KARACHI: KARACHI: The Pakistani rupee continued to gain ground against the US dollar for the seventh consecutive session in the interbank market on Wednesday.
According to the State Bank of Pakistan, the local unit extended its gains by Rs2.13 or 0.96% against the dollar and closed at 221.91 in the interbank market.
Apart from all positive cues, the latest development that played a factor in the rupee’s appreciation includes the announcement that the United Arab Emirates (UAE) intends to invest $1 billion in Pakistani enterprises.
Last week, the UAE said it plans to invest $1 billion in Pakistani enterprises in a variety of economic and investment areas as the country navigates a tough economic situation.
Economist and former adviser to the federal ministry of finance Dr Khaqan Hassan Najeeb said that the factors that led to pressure on the rupee are unwinding, and thus, the rupee is strengthening.
When it comes to the International Monetary Fund’s (IMF) programme revival, the lender’s Executive Board will meet on August 24 to consider Pakistan’s request to approve the Extended Fund Facility.
But the IMF has asked Pakistan to ensure a financing gap of $4 billion as a condition for the programme’s revival, which the government is trying to arrange from friendly countries.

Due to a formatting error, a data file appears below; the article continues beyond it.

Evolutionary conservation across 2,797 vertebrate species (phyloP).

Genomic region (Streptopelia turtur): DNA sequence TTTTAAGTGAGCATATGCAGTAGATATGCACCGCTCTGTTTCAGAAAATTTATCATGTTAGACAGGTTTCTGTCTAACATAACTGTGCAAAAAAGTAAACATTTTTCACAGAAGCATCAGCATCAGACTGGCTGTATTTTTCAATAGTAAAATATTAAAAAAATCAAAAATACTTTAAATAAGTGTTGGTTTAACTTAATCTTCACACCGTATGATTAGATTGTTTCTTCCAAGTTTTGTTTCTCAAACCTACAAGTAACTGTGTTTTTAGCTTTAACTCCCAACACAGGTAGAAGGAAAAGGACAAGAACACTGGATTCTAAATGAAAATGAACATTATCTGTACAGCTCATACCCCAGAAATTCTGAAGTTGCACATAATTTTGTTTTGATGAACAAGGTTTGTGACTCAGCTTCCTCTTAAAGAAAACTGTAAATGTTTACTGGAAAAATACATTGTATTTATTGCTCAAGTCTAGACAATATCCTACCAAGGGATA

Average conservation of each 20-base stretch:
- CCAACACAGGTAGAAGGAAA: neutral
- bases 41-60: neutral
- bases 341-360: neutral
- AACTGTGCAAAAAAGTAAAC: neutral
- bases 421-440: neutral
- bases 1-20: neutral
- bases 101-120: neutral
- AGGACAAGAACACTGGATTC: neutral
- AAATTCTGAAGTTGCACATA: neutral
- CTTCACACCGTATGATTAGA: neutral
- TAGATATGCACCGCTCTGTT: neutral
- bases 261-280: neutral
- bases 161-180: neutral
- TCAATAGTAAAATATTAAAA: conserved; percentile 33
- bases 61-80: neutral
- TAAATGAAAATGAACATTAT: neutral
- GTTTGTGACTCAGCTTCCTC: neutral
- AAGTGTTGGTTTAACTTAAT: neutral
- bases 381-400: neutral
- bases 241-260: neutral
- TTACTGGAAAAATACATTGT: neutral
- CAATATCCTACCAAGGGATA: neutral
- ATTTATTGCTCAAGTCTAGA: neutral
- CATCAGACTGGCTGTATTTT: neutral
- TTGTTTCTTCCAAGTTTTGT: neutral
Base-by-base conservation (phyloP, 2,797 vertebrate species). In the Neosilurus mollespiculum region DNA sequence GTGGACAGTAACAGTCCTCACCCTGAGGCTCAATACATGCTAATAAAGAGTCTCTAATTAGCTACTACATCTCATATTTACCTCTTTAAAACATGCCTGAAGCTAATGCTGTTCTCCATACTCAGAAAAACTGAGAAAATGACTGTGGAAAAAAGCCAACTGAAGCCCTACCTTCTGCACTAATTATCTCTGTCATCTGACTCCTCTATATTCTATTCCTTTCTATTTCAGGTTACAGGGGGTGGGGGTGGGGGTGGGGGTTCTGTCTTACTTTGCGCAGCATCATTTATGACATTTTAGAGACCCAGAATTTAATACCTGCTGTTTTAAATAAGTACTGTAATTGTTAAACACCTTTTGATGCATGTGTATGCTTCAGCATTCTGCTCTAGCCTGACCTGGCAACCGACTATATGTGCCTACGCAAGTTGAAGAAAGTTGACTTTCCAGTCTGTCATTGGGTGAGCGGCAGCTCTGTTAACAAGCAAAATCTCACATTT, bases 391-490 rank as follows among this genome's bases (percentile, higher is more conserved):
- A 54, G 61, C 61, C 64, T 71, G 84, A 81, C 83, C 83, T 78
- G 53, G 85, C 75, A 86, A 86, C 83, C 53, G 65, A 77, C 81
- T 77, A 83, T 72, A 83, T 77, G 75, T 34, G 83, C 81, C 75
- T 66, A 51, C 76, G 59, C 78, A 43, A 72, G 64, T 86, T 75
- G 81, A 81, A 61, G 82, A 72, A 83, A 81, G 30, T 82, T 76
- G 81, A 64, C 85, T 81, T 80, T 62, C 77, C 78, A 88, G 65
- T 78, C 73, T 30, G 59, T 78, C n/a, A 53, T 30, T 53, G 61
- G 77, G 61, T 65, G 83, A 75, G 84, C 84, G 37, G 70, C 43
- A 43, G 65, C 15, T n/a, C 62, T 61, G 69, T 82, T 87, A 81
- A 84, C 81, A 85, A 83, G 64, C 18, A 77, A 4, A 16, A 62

Pakistan’s powerful quarters have approached US officials, as well as officials from the Kingdom of Saudi Arabia and the UAE to get the necessary financial backing for the revival of the delayed IMF programme.
Finance Minister Miftah Ismail, in a recent interview, said that the IMF’s loan would bring macro-economic stability. Economist Najeeb agreed and noted that the IMF programme’s resumption is insight, which is helping stabilise the market.
Pakistan to meet finance gap
State Bank of Pakistan (SBP) Acting Governor Dr Murtaza Syed, in an interview with The News, had said Pakistan will soon bridge its external financing gap of $4 billion.
Syed said Pakistan has already managed gross external financing requirements of $34 to $35 billion but in addition, Islamabad is making efforts to get confirmation of $4 billion inflows from friendly countries such as Saudi Arabia, the UAE, and Qatar.
However, the acting SBP governor was reluctant to share any time frame for bridging the financing gap of $4 billion. He said that it would be managed soon.
Pakistan is desperate to get loans as the country’s foreign exchange reserves held by the SBP continue to decline. On July 29, the forex currency reserves held by the central bank were recorded at $8,385.4 million, down $190 million compared with $8,575.16 on July 22.
“The dollar liquidity crunch appears to be easing as imports have declined in July, exporters have liquidated their positions and oil price, and those of wheat and cotton are coming down in the international market,” economist Najeeb said.
“In a market-driven exchange rate regime, we must remember that the value of the currency is highly influenced by the current account deficit, which the country must manage going forward,” he added.